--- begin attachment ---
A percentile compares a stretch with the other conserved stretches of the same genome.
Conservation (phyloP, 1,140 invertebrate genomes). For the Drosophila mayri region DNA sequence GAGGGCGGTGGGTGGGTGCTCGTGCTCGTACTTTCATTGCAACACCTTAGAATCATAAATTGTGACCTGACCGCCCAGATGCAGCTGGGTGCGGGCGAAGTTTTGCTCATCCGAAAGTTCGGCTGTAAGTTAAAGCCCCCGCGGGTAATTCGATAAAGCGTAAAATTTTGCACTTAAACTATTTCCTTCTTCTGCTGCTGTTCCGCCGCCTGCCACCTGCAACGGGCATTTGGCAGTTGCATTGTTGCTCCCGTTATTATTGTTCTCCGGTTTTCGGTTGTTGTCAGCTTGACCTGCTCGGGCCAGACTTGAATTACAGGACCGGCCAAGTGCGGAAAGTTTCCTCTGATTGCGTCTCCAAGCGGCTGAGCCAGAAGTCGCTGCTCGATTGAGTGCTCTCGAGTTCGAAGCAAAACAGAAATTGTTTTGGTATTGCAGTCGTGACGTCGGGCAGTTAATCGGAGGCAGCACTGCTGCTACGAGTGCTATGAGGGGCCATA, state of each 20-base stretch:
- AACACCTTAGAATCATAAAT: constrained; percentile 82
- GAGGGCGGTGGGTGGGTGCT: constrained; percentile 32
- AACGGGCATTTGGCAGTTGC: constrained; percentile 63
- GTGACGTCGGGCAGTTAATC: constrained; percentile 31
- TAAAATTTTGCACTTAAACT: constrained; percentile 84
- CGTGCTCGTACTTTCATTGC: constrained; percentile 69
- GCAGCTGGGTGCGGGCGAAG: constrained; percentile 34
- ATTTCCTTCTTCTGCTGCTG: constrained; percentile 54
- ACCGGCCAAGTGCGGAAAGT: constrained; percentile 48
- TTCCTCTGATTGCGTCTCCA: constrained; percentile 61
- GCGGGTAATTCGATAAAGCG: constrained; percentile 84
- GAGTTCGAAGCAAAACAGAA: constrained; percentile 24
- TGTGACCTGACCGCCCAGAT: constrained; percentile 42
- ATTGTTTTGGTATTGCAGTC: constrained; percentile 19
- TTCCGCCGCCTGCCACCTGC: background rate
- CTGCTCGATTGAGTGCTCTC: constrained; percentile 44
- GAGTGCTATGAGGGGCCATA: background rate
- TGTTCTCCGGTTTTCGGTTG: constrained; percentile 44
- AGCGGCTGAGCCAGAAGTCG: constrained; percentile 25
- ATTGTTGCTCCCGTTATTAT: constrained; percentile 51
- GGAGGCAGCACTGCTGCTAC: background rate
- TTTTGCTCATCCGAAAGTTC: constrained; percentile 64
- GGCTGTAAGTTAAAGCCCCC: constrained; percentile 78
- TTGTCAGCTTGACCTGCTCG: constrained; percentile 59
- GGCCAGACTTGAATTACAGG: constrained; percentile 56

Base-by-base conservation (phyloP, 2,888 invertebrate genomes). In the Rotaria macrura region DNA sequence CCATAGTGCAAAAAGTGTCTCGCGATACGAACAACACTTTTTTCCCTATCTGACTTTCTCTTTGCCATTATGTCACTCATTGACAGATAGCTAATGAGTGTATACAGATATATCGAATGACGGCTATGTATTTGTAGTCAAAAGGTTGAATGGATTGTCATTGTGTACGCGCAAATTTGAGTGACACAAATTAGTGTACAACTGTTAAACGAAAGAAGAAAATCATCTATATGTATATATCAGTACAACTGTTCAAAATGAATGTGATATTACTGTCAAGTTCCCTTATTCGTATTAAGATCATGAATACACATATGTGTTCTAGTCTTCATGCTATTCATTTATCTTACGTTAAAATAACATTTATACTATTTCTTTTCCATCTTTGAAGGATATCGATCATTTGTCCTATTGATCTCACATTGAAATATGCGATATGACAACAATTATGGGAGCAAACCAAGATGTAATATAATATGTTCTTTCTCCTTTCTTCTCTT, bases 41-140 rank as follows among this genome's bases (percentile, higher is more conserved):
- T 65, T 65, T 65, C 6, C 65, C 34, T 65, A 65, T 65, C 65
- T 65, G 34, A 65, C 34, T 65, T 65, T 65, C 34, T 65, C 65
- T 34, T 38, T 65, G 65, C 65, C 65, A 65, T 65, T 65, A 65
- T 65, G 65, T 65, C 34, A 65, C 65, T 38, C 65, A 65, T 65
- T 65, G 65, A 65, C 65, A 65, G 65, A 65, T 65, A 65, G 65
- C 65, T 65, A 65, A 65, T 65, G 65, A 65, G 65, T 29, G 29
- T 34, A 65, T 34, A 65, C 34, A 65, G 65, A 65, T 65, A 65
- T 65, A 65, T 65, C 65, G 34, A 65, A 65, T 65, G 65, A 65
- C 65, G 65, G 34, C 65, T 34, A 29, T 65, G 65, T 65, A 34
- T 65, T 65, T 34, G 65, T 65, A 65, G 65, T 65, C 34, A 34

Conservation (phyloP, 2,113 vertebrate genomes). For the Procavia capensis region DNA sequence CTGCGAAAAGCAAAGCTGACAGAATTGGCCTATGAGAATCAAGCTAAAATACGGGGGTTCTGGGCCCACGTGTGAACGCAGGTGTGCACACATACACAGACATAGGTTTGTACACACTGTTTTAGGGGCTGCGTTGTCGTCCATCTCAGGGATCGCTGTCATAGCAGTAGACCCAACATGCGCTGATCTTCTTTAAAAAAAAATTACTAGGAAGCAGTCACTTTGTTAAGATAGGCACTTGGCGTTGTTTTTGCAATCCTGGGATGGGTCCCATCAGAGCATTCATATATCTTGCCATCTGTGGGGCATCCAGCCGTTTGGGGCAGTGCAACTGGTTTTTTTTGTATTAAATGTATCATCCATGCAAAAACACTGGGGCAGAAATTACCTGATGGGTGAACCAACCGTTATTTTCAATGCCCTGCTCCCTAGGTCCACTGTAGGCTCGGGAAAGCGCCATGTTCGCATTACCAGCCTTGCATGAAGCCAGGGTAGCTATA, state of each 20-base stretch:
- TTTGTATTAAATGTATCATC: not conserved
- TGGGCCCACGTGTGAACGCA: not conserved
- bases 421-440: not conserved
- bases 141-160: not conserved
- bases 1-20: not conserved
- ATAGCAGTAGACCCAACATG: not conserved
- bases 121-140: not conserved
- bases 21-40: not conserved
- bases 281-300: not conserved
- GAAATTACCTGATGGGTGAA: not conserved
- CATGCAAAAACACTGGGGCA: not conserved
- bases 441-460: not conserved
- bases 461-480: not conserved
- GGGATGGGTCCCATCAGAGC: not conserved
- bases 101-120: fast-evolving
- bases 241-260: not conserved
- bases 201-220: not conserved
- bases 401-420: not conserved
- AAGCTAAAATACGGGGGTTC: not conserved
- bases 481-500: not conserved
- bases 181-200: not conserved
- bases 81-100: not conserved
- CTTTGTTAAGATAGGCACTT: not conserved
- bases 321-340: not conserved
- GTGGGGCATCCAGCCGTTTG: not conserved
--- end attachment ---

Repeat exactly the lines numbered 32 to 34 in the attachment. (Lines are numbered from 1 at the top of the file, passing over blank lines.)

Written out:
- T 65, G 65, T 65, C 34, A 65, C 65, T 38, C 65, A 65, T 65
- T 65, G 65, A 65, C 65, A 65, G 65, A 65, T 65, A 65, G 65
- C 65, T 65, A 65, A 65, T 65, G 65, A 65, G 65, T 29, G 29